“We’ve neither burned out nor faded away. There must be a third option where you just keep plugging,” offers jovial Old 97’s frontman Rhett Miller.
Were that only the case they’d probably still be happy, but in fact, two decades in, the band’s enjoying a creative renaissance. They survived a tough stretch in the mid aughts where the Austin quartet — still boasting all its original members — came close to breaking up. They not only recovered, but assembled as outstanding a collection of songs as they’ve written since the late ’90s. It spans two albums, The Grant Theatre, Volumes I & II, released eight months apart in ’10 and ’11.
“There was a minute where it seemed pretty touch and go, but we weathered the storm, and I think it made us stronger,” he says.
The band’s blend of country twang, power pop hooks and garage swagger landed them in the same berth as forebearers The Replacements and ’90s contemporaries the Bottle Rockets. Their first two albums have their moments, and Miller’s wry cleverness peeks out from the lyrics, but it was their major label Elektra debut, 1997’s Too Far To Care, that put them on the map.
For the present tour they’re playing that album from start to finish. Like Grand Theatre, there was something cooking when they wrote those songs. Miller describes the time as “magical.”
“It hit right before cynicism crept in. It hit us right when we were at the peak of our confidence and youthfulness, and everything was clicking,” he says. “That same thing could be said about the Grand Theatre record, where we had kind of come out of the other side of this major label system’s collapse and we’re still here. So all these records in, we get to keep doing this? We get to support our family by playing these songs? It’s ridiculous and awesome.”
Miller’s witnessed the maturing of an alt-country movement that’s grown exponentially over the course of his career. These days you can’t throw a ball in a room of musicians without hitting a half-dozen beardos with a banjo or a fiddle. But while he acknowledges the growth, he doesn’t think things have changed that much.
“When we started doing this there was a real honest-to-God movement which now I think is a much bigger movement,” Miller says. “It felt like there was a real cultural force to this thing we were also ‘kind of ’ doing. But so many people were doing it in the most hackneyed Hee-Haw country way. It’s not like it’s become — it started off — schlocky. It’s such a fine line between being authentically rootsy and Americana and being Hee Haw.”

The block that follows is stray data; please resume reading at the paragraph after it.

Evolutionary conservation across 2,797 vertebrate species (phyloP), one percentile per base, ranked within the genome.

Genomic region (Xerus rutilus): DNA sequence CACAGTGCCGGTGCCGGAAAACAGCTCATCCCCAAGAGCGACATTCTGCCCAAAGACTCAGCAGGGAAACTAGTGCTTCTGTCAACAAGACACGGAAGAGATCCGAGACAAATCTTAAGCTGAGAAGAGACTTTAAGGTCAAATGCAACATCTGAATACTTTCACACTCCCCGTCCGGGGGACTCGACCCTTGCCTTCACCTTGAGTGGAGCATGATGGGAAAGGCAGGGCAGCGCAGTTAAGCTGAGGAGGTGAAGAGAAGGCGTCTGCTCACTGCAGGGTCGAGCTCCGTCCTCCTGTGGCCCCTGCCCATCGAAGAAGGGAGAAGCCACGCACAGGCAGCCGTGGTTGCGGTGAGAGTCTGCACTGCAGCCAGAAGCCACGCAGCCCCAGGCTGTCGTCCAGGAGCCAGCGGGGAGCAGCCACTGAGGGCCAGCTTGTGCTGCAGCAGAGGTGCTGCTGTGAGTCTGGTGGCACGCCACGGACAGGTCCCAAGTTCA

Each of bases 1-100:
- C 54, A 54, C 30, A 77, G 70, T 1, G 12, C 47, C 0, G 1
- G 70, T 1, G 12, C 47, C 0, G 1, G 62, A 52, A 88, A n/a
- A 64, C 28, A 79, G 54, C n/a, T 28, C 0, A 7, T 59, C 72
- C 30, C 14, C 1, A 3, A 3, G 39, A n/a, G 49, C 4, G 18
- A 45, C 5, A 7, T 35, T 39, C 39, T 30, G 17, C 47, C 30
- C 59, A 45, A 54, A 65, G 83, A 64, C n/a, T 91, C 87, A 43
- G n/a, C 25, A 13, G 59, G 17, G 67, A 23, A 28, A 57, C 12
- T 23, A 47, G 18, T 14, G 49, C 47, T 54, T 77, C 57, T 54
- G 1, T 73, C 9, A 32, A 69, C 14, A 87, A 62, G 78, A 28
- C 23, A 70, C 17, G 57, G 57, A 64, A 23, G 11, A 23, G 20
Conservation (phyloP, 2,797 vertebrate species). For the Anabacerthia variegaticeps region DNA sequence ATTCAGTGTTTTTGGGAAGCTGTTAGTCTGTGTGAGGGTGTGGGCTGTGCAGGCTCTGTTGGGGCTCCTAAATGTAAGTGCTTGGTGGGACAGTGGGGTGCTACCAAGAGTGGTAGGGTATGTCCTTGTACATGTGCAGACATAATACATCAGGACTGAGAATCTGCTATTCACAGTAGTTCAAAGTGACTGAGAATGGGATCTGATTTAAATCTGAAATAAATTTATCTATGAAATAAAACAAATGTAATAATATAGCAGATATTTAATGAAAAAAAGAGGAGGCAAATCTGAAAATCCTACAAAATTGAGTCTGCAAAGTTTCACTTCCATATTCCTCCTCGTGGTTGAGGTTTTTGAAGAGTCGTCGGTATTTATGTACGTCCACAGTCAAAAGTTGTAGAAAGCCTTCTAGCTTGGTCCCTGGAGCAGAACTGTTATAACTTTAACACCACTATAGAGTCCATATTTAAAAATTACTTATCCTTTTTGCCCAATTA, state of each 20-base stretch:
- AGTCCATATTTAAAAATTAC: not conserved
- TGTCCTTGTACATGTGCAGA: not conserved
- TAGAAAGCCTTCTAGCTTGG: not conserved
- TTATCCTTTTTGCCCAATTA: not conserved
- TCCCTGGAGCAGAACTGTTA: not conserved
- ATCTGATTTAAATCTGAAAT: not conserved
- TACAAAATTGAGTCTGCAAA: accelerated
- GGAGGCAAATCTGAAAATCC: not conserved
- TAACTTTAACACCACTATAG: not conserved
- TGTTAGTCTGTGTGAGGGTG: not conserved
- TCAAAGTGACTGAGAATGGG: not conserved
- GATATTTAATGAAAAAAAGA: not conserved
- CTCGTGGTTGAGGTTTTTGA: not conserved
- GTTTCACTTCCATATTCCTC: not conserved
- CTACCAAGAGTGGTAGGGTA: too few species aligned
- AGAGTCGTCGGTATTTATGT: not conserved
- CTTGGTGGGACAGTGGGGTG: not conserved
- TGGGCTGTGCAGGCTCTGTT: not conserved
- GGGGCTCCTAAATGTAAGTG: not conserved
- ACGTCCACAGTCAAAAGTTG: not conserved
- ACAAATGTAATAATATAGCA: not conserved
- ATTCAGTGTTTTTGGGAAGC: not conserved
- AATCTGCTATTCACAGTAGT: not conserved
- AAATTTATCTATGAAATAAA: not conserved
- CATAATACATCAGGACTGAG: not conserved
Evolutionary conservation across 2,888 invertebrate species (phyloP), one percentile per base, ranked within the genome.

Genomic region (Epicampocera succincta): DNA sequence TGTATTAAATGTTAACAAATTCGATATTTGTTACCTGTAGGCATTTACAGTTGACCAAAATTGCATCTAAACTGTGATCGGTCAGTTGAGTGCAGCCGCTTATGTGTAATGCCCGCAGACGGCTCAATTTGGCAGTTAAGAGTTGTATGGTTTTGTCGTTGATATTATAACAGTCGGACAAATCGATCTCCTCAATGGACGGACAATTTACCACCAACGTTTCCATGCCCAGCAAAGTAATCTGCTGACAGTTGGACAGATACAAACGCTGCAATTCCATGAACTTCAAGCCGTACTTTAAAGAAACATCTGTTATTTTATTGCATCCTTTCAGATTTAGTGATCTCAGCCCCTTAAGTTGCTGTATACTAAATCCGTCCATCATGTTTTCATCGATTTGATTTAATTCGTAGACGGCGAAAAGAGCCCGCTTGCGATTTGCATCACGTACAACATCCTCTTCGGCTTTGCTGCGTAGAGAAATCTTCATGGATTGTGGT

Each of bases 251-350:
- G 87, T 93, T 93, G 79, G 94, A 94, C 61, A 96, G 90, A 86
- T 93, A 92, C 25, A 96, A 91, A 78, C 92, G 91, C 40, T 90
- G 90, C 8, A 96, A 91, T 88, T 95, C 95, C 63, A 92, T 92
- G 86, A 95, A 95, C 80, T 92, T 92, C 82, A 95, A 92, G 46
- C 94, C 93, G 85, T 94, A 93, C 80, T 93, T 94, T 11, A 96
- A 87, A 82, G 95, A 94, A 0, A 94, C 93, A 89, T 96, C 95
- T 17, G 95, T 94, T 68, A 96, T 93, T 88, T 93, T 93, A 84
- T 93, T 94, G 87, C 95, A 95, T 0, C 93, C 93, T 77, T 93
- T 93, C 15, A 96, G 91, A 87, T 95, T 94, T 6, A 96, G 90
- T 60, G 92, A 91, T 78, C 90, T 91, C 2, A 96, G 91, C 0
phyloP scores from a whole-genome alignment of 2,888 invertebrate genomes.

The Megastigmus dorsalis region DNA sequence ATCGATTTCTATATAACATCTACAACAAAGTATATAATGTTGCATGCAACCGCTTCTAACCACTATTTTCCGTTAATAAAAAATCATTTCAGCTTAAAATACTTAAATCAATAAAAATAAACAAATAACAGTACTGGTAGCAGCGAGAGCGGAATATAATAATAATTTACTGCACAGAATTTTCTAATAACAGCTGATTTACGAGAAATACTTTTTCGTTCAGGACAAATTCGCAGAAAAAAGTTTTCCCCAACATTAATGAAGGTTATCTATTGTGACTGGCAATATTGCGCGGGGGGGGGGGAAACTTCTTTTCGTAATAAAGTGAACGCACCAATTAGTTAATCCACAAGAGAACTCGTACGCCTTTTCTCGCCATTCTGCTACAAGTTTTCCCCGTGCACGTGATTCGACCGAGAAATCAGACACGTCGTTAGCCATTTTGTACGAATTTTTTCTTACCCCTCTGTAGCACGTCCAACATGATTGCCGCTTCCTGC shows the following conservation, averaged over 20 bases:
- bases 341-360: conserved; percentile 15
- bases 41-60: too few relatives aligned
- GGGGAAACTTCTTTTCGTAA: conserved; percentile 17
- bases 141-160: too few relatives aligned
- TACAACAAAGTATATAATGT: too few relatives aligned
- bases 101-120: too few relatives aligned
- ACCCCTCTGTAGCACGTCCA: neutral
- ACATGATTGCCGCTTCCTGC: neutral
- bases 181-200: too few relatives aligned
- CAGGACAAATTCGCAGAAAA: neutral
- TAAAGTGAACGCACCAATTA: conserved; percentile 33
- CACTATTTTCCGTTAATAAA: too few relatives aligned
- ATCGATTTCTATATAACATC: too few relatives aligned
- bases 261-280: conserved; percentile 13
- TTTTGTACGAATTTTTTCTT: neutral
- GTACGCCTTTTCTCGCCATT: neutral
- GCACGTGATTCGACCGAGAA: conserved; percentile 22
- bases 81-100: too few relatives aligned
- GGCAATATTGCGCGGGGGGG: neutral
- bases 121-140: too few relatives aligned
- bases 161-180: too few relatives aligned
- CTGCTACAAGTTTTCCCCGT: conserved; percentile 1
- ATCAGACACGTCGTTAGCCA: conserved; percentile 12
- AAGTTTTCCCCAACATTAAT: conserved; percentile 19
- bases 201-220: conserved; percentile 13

The band’s three-album run at Elektra concluded in 2001 with its fifth album, Satellite Rides. Miller’s solo career and the uncertainty of stepping back to the indies heightened tensions for a time.
“It was a growing pains kind of time for us,” Miller explains. “The label system that we’d been a part of was starting to deteriorate. I wanted to make a solo record, just because I had all these songs the band kept turning down, and Elektra really wanted to put it out. So they put out my solo record instead of a 97’s record.”
Two middling independent Old 97’s albums followed — 2004’s Drag It Up (please don’t) and 2008’s Blame It On Gravity — but they worked it out and with Grand Theatre rediscovered their groove. They’re not about to let up.
“The next record we’re talking about making is either going to be a bunch of my songs and [co-songwriter Murry Hammond]’s songs that sound like the Nuggets comps or actual covers of old ’60s garage rock songs,” Miller says. “That garage rock thing has always been a part of our sound. It got amped up the last couple records, and it’s not going away for at least an album or two.”
Miller won’t deny waxing a little nostalgic playing the album that helped make the band 15 years ago. Especially when every night he reaches “Nite Club,” the spunky little paean that threatens, “I just might get drunk tonight and burn the nightclub down.”
Miller laughs at the song’s mention.
“It really is all these years later and the same nightclub’s followed me around and it did steal my youth. It turns out what were just silly jokes were prescient,” he says. “The line every night that’s gotten more and more weird to me is the line about ‘telephones making strangers out of lovers.’ I look out at the audience and they’re not looking at the person next to them, much less me. Or they might be looking at me but it’s on their viewfinder. Weird. It is what it is. You can’t fight city hall.”
Forget it, Rhett. It’s Chinatown.